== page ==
Charity exposes scale of 'revenge evictions' in private sector
Published by Max Salsbury for 24dash.com in Housing and also in Communities, Health
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Up to 200,000 people in England's private rented sector faced eviction last year after complaining to their landlord about the conditions in their home, according to new data from housing charity Shelter.
The study reveals that so-called 'revenge evictions' were widespread across the country, citing examples such as:
- A family in Norfolk who were handed an eviction notice three weeks after reporting damp and mould to their landlord.
- A couple in Brighton who complained that the mould and damp in their home was affecting their health, and were served an eviction notice just a week later.
- A family from Lancashire who were evicted after complaining about a leaking roof – their landlord told them it ‘wasn’t worth his while’ to fix the problem.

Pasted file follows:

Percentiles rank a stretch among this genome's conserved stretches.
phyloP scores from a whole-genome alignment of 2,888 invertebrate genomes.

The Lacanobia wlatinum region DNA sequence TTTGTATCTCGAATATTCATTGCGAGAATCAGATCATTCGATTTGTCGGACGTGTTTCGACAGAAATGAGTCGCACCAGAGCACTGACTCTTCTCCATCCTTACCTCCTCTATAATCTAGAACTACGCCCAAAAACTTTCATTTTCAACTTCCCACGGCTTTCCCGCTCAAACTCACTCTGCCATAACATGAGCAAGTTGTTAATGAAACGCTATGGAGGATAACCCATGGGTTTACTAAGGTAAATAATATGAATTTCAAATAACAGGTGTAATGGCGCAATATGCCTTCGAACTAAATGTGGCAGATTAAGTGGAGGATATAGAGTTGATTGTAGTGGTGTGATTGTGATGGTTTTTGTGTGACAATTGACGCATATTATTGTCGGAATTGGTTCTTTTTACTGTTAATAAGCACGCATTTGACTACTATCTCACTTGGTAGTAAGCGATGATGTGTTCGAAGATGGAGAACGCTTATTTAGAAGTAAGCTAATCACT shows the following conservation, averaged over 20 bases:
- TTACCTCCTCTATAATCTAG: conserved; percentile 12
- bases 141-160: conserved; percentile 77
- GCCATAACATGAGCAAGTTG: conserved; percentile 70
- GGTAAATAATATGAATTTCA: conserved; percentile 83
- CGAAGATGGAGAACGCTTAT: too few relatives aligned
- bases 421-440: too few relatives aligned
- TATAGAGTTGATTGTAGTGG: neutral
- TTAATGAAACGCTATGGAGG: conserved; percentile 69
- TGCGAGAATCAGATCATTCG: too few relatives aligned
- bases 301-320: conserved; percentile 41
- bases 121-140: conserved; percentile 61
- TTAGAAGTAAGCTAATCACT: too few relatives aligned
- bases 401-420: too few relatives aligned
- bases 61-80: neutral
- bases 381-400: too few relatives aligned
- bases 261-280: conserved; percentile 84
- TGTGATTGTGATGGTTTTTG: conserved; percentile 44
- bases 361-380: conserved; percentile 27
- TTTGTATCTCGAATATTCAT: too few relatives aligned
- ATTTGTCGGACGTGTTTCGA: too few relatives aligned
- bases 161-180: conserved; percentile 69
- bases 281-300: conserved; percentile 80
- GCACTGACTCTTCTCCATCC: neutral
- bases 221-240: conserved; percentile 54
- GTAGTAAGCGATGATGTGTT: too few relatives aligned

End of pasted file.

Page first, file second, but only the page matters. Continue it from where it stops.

And the charity's report also found that many PRS tenants were too scared of eviction to complain at all: 8% said they’d avoided asking their landlord to repair a problem or improve conditions in the last year in case they were evicted.
The study found that bad conditions were widespread. More than 40% of renters had problems with mould in the past year; 25% have lived with a leaking roof or windows; and 16% had electrical hazards in their home.
With the government considering changing the law to tackle 'revenge evictions', Shelter is urging people to speak up now.
Campbell Robb, Shelter’s chief executive, said: "No-one should lose their home for asking their landlord to fix a problem, yet these shocking findings uncover the true scale of unfair evictions taking place across the country.
"We’re calling on people across the country to sign our petition and send the government a message that England’s nine million renters deserve better, now."
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